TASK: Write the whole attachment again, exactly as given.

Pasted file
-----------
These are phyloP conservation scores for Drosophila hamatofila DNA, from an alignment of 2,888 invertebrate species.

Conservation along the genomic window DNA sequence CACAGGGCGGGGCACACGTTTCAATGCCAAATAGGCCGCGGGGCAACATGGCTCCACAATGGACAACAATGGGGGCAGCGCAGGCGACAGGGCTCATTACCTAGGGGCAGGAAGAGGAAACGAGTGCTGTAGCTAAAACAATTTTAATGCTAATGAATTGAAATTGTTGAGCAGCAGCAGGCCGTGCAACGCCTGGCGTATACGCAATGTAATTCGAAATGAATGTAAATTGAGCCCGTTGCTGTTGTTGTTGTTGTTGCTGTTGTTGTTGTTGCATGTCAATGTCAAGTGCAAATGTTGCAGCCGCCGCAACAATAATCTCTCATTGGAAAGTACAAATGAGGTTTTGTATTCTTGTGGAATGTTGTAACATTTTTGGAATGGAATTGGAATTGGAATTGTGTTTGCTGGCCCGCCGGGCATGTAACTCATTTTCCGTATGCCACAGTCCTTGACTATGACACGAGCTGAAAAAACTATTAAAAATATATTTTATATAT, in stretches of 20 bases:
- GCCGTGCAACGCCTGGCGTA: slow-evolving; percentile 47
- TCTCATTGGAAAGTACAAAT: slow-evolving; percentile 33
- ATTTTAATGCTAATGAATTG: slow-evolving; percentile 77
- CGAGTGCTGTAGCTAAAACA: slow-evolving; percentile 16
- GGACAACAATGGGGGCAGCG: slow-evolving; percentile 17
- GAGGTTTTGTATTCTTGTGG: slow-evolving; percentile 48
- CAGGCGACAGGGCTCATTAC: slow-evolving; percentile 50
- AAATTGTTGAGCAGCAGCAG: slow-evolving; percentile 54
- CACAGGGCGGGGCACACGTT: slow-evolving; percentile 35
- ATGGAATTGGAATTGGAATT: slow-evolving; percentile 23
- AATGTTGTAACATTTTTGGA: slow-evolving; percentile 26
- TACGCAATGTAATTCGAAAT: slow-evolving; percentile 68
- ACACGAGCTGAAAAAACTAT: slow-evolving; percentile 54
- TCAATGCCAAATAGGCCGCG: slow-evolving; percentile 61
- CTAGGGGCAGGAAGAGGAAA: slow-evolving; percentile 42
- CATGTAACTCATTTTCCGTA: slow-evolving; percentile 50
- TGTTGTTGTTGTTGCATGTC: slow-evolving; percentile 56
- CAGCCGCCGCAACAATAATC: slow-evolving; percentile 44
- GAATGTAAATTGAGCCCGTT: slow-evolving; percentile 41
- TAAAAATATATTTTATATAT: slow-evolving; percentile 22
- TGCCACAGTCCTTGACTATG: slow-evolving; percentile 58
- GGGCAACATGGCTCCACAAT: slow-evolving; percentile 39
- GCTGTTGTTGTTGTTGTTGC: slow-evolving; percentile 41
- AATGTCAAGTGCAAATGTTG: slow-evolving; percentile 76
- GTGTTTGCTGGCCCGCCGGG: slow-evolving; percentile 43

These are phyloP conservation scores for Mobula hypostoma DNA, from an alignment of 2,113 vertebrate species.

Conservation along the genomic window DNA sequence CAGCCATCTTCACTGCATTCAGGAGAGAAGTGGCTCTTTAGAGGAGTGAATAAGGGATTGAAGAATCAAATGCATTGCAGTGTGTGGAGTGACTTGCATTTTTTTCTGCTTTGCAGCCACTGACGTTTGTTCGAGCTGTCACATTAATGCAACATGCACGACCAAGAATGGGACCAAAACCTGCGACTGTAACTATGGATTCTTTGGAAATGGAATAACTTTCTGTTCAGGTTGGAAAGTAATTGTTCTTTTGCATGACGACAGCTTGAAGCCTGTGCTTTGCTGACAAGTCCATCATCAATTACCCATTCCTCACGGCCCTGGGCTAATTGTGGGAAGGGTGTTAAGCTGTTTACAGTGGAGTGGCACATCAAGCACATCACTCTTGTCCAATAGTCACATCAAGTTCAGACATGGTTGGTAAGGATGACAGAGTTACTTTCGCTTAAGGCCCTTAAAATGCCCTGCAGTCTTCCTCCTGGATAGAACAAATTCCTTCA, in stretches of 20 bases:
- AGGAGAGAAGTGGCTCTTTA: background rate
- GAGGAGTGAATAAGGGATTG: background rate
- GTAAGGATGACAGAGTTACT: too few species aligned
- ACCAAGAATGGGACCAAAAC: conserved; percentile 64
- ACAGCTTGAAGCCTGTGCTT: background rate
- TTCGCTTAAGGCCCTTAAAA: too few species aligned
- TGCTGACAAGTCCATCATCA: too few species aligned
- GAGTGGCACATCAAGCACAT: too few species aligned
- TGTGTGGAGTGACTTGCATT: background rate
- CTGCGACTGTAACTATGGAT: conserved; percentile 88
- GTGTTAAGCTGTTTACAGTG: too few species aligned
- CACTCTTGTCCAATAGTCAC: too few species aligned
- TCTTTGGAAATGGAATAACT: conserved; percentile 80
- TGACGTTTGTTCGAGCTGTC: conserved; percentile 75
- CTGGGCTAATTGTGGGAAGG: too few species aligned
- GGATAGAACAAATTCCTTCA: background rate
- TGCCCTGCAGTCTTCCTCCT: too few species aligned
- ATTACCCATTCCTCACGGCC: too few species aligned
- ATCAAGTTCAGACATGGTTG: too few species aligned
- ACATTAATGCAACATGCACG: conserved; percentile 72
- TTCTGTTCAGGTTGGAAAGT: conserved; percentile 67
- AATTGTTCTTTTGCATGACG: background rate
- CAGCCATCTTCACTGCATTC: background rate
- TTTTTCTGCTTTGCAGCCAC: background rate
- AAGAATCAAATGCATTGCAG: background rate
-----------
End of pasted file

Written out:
These are phyloP conservation scores for Drosophila hamatofila DNA, from an alignment of 2,888 invertebrate species.

Conservation along the genomic window DNA sequence CACAGGGCGGGGCACACGTTTCAATGCCAAATAGGCCGCGGGGCAACATGGCTCCACAATGGACAACAATGGGGGCAGCGCAGGCGACAGGGCTCATTACCTAGGGGCAGGAAGAGGAAACGAGTGCTGTAGCTAAAACAATTTTAATGCTAATGAATTGAAATTGTTGAGCAGCAGCAGGCCGTGCAACGCCTGGCGTATACGCAATGTAATTCGAAATGAATGTAAATTGAGCCCGTTGCTGTTGTTGTTGTTGTTGCTGTTGTTGTTGTTGCATGTCAATGTCAAGTGCAAATGTTGCAGCCGCCGCAACAATAATCTCTCATTGGAAAGTACAAATGAGGTTTTGTATTCTTGTGGAATGTTGTAACATTTTTGGAATGGAATTGGAATTGGAATTGTGTTTGCTGGCCCGCCGGGCATGTAACTCATTTTCCGTATGCCACAGTCCTTGACTATGACACGAGCTGAAAAAACTATTAAAAATATATTTTATATAT, in stretches of 20 bases:
- GCCGTGCAACGCCTGGCGTA: slow-evolving; percentile 47
- TCTCATTGGAAAGTACAAAT: slow-evolving; percentile 33
- ATTTTAATGCTAATGAATTG: slow-evolving; percentile 77
- CGAGTGCTGTAGCTAAAACA: slow-evolving; percentile 16
- GGACAACAATGGGGGCAGCG: slow-evolving; percentile 17
- GAGGTTTTGTATTCTTGTGG: slow-evolving; percentile 48
- CAGGCGACAGGGCTCATTAC: slow-evolving; percentile 50
- AAATTGTTGAGCAGCAGCAG: slow-evolving; percentile 54
- CACAGGGCGGGGCACACGTT: slow-evolving; percentile 35
- ATGGAATTGGAATTGGAATT: slow-evolving; percentile 23
- AATGTTGTAACATTTTTGGA: slow-evolving; percentile 26
- TACGCAATGTAATTCGAAAT: slow-evolving; percentile 68
- ACACGAGCTGAAAAAACTAT: slow-evolving; percentile 54
- TCAATGCCAAATAGGCCGCG: slow-evolving; percentile 61
- CTAGGGGCAGGAAGAGGAAA: slow-evolving; percentile 42
- CATGTAACTCATTTTCCGTA: slow-evolving; percentile 50
- TGTTGTTGTTGTTGCATGTC: slow-evolving; percentile 56
- CAGCCGCCGCAACAATAATC: slow-evolving; percentile 44
- GAATGTAAATTGAGCCCGTT: slow-evolving; percentile 41
- TAAAAATATATTTTATATAT: slow-evolving; percentile 22
- TGCCACAGTCCTTGACTATG: slow-evolving; percentile 58
- GGGCAACATGGCTCCACAAT: slow-evolving; percentile 39
- GCTGTTGTTGTTGTTGTTGC: slow-evolving; percentile 41
- AATGTCAAGTGCAAATGTTG: slow-evolving; percentile 76
- GTGTTTGCTGGCCCGCCGGG: slow-evolving; percentile 43

These are phyloP conservation scores for Mobula hypostoma DNA, from an alignment of 2,113 vertebrate species.

Conservation along the genomic window DNA sequence CAGCCATCTTCACTGCATTCAGGAGAGAAGTGGCTCTTTAGAGGAGTGAATAAGGGATTGAAGAATCAAATGCATTGCAGTGTGTGGAGTGACTTGCATTTTTTTCTGCTTTGCAGCCACTGACGTTTGTTCGAGCTGTCACATTAATGCAACATGCACGACCAAGAATGGGACCAAAACCTGCGACTGTAACTATGGATTCTTTGGAAATGGAATAACTTTCTGTTCAGGTTGGAAAGTAATTGTTCTTTTGCATGACGACAGCTTGAAGCCTGTGCTTTGCTGACAAGTCCATCATCAATTACCCATTCCTCACGGCCCTGGGCTAATTGTGGGAAGGGTGTTAAGCTGTTTACAGTGGAGTGGCACATCAAGCACATCACTCTTGTCCAATAGTCACATCAAGTTCAGACATGGTTGGTAAGGATGACAGAGTTACTTTCGCTTAAGGCCCTTAAAATGCCCTGCAGTCTTCCTCCTGGATAGAACAAATTCCTTCA, in stretches of 20 bases:
- AGGAGAGAAGTGGCTCTTTA: background rate
- GAGGAGTGAATAAGGGATTG: background rate
- GTAAGGATGACAGAGTTACT: too few species aligned
- ACCAAGAATGGGACCAAAAC: conserved; percentile 64
- ACAGCTTGAAGCCTGTGCTT: background rate
- TTCGCTTAAGGCCCTTAAAA: too few species aligned
- TGCTGACAAGTCCATCATCA: too few species aligned
- GAGTGGCACATCAAGCACAT: too few species aligned
- TGTGTGGAGTGACTTGCATT: background rate
- CTGCGACTGTAACTATGGAT: conserved; percentile 88
- GTGTTAAGCTGTTTACAGTG: too few species aligned
- CACTCTTGTCCAATAGTCAC: too few species aligned
- TCTTTGGAAATGGAATAACT: conserved; percentile 80
- TGACGTTTGTTCGAGCTGTC: conserved; percentile 75
- CTGGGCTAATTGTGGGAAGG: too few species aligned
- GGATAGAACAAATTCCTTCA: background rate
- TGCCCTGCAGTCTTCCTCCT: too few species aligned
- ATTACCCATTCCTCACGGCC: too few species aligned
- ATCAAGTTCAGACATGGTTG: too few species aligned
- ACATTAATGCAACATGCACG: conserved; percentile 72
- TTCTGTTCAGGTTGGAAAGT: conserved; percentile 67
- AATTGTTCTTTTGCATGACG: background rate
- CAGCCATCTTCACTGCATTC: background rate
- TTTTTCTGCTTTGCAGCCAC: background rate
- AAGAATCAAATGCATTGCAG: background rate